The village continued its rhythm, the daily tasks and routines providing a sense of normalcy. Yet, there was an undercurrent of anticipation, a collective holding of breath as they awaited news of Yerro. The nights were filled with stories of hope and resilience, the villagers drawing strength from their shared experiences.

As the healer’s treatments progressed, Yerro began to notice subtle changes. The pain in his eyes lessened, and though his vision was still blurred, there were moments of clarity that brought a renewed sense of hope. Neneh Dado remained by his side, her unwavering presence a source of strength.

The bond between Yerro and Neneh Dado deepened during this time. They spoke of their hopes and fears, their conversations a mix of practical plans and wistful dreams. Yerro shared his concerns about Kadeh, and Neneh Dado offered her own perspective, her words a blend of wisdom and pragmatism.


Yerro’s return to the village after two weeks spent in The Gambia brought a wave of relief and cautious optimism. The villagers welcomed him with open arms, their faces lit with joy at the sight of their beloved kinsman back among them. Yerro, though still partially impaired, found solace in the familiar surroundings and the loving embrace of his family. Borogie, her belly now round with the promise of new life, and Neneh Dado, ever steadfast and strong, provided the emotional support he needed to navigate the uncertainties of his condition.

Yet, as the days passed, it became clear that while the pain in his eyes had subsided, his vision remained clouded. It was a constant reminder of the journey yet to be completed. Yerro found himself straining to see the faces of those he loved, the outlines blurred and indistinct. The herbalist’s remedies had worked their magic to ease the pain, but the clarity he sought eluded him.

One afternoon, as Yerro sat in the courtyard surrounded by the comforting sounds of village life, Borogie approached him with a determined look in her eyes. “We need to take the next step,” she said softly, her voice carrying a mix of concern and resolve. “I’ve heard of a doctor, Dr. Ebrima Samba, a renowned eye surgeon in The Gambia. They say he performs miracles.”

Yerro nodded, the weight of her words settling on his shoulders. The idea of traveling again was daunting, but the prospect of regaining his sight was too compelling to ignore. Plans were quickly set in motion, and with the support of his family, Yerro prepared for yet another journey.

Thanks to an exceptionally bountiful groundnut harvest. The fields, stretching as far as the eye could see, were a sea of golden crops, the result of hard work and favorable weather. Yerro, before his accident, had spent countless hours tending to his fields, his laborious efforts finally paying off with a harvest that exceeded expectations. The sale of groundnuts that season brought in a considerable sum, enough to fund his return trip to The Gambia for the much-needed eye surgery.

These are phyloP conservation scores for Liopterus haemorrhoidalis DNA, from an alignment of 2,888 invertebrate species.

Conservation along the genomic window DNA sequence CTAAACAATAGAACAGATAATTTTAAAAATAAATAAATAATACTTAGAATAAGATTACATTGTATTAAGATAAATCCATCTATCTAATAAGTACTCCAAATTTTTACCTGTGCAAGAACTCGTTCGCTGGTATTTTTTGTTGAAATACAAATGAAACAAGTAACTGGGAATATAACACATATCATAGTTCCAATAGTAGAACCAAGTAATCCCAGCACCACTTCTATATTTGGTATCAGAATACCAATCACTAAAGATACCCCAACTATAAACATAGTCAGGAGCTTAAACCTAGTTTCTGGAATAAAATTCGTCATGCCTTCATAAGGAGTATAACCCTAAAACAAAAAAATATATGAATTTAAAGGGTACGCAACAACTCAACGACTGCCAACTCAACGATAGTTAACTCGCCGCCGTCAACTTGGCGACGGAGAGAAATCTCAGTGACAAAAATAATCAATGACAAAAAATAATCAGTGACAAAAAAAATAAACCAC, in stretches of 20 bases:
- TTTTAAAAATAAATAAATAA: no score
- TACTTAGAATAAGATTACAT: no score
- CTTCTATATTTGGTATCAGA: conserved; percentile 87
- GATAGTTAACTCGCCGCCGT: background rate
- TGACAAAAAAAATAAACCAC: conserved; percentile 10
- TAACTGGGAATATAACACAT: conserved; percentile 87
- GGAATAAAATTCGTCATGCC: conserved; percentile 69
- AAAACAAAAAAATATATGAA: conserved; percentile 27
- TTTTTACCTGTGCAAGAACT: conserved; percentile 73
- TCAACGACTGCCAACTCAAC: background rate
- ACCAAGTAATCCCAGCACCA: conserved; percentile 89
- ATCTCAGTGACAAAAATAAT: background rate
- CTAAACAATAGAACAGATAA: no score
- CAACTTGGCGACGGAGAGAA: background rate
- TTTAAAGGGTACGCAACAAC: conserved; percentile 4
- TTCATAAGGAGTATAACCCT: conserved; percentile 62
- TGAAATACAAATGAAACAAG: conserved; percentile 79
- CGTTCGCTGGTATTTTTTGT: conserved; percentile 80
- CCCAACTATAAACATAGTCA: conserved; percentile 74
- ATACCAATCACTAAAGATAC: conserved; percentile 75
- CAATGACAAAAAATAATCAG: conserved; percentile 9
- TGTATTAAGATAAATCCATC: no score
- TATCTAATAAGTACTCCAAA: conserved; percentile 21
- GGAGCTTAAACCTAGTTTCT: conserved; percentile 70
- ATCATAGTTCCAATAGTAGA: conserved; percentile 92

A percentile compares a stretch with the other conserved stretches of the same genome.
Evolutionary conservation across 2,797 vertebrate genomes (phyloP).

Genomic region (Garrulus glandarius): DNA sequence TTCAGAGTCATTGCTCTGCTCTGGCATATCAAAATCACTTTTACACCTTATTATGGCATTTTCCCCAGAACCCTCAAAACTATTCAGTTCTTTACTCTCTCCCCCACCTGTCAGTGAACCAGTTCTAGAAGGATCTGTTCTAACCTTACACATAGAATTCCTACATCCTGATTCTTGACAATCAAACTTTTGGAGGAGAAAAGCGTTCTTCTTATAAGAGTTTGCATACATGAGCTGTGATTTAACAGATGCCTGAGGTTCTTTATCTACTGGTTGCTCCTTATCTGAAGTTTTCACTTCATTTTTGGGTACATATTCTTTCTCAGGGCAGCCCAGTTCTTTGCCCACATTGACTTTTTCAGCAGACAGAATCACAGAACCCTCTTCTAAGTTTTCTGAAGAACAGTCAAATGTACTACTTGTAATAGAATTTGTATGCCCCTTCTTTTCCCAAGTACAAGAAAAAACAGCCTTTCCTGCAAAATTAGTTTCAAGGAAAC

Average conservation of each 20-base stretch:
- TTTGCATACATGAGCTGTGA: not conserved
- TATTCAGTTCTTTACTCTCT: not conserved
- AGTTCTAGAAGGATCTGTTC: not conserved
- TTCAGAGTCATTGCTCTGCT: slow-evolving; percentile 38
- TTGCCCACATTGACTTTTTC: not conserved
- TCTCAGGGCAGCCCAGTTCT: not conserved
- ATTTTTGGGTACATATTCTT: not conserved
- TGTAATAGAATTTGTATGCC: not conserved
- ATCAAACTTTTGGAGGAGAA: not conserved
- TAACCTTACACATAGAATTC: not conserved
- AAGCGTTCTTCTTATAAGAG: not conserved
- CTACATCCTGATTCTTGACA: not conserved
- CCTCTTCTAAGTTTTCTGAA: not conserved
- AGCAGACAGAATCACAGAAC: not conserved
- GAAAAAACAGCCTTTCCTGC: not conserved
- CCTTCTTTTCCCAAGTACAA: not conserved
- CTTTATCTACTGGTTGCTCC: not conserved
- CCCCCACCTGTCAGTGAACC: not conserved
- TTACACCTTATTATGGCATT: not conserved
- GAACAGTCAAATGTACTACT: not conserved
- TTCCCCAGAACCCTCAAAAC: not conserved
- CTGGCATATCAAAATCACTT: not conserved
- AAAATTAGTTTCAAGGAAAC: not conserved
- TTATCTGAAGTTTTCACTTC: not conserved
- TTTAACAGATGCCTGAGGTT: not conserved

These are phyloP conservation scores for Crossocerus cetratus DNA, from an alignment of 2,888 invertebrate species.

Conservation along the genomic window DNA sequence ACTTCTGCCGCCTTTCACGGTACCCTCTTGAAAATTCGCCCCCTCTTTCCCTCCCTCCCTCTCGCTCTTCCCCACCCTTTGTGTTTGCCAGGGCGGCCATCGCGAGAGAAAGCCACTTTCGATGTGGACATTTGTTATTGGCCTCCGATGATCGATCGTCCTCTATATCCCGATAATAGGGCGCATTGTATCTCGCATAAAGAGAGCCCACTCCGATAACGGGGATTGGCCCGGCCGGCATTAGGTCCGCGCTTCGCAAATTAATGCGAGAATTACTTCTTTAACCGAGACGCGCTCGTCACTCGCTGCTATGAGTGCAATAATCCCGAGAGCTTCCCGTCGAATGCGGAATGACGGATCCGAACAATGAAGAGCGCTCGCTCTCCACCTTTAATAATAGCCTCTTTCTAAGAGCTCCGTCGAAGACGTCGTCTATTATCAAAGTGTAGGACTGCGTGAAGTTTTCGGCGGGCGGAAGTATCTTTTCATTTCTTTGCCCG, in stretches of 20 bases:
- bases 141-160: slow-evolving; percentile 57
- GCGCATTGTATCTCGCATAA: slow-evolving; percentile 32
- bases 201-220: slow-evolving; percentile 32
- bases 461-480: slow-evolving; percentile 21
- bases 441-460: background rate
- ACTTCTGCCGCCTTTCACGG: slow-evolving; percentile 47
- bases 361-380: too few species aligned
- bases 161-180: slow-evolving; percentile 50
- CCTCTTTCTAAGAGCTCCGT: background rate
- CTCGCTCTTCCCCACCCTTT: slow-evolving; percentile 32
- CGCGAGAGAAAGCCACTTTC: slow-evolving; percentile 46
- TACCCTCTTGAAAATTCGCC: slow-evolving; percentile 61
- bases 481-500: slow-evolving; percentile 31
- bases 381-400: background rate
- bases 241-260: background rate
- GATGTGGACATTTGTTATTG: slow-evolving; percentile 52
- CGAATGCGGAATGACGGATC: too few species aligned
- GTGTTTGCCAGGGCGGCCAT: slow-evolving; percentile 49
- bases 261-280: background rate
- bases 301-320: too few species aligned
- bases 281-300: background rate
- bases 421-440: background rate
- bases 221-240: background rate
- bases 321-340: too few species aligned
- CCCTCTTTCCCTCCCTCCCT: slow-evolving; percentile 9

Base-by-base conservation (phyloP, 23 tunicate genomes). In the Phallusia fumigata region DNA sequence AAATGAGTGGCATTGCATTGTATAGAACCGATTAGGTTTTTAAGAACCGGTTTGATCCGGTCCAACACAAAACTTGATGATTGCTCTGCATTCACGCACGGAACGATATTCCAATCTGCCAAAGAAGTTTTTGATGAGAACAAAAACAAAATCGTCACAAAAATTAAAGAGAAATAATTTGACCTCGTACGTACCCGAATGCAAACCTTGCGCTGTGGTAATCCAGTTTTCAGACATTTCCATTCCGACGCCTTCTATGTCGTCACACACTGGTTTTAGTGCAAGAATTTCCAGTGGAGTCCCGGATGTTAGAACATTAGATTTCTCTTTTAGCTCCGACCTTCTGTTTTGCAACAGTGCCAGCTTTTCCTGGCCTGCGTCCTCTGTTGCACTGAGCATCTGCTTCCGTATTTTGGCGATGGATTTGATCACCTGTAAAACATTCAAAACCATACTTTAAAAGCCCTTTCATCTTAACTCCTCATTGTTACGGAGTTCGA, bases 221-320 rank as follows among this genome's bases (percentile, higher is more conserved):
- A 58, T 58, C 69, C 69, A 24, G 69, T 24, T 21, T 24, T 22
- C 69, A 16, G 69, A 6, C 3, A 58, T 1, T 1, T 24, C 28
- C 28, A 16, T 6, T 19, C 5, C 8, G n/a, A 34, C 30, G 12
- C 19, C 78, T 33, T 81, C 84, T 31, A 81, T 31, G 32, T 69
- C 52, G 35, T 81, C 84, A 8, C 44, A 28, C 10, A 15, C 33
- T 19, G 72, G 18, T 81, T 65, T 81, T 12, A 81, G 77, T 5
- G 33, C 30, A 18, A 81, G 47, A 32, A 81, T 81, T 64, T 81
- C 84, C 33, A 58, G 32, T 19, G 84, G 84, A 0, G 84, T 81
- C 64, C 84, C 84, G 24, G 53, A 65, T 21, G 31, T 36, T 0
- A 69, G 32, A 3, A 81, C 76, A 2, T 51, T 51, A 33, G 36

Upon arrival, Yerro and his wife were warmly received by his maternal uncle, Ousman Bah, who lived on Long Street in Banjul. They eagerly anticipated meeting Dr. Samba, the renowned eye specialist. Prior to their arrival, his uncle had made arrangements for an appointment with the doctor.

The trip to Dr. Samba’s clinic was smoother than the previous one, their spirits buoyed by the possibility of a definitive solution. The bustling streets of Banjul, with their vibrant markets and the rhythmic pulse of urban life, were a stark contrast to the quiet of the village. It was here, amidst the cacophony of the city, that Yerro would seek the expertise he needed.

Dr. Ebrima Samba’s clinic was a modest building, but its reputation far outstripped its unassuming exterior. Yerro and Neneh Dado were welcomed by the staff with a warmth that eased their apprehensions. The waiting room was filled with people from all walks of life, each seeking the renowned doctor’s healing touch.

When Yerro’s turn came, he was led into a bright examination room where Dr. Samba awaited him. The doctor, a tall man with a reassuring presence and gentle demeanor, greeted them with a kind smile. His eyes, sharp and perceptive, seemed to take in every detail.

Dr. Samba examined Yerro’s eyes with meticulous care, his hands steady and sure. After a thorough examination, he leaned back and met Yerro’s gaze. “You have a cataract, Yerro,” he said with quiet authority. “The cloudiness in your vision is caused by this. The good news is that it can be treated with surgery. It’s a straightforward procedure, and I believe it will restore your sight.”

Yerro listened intently, absorbing the information. The prospect of surgery was daunting, but the hope of seeing clearly once more outweighed his fears. Dr. Samba explained the procedure in detail, his calm, measured tones providing reassurance. The surgery would involve removing the clouded lens and replacing it with a clear, artificial one.

After a brief discussion, it was decided that the surgery would take place the following week. The intervening days were filled with a mix of anxiety and anticipation. Neneh Dado remained by Yerro’s side, her unwavering support a constant source of comfort.

To be contd.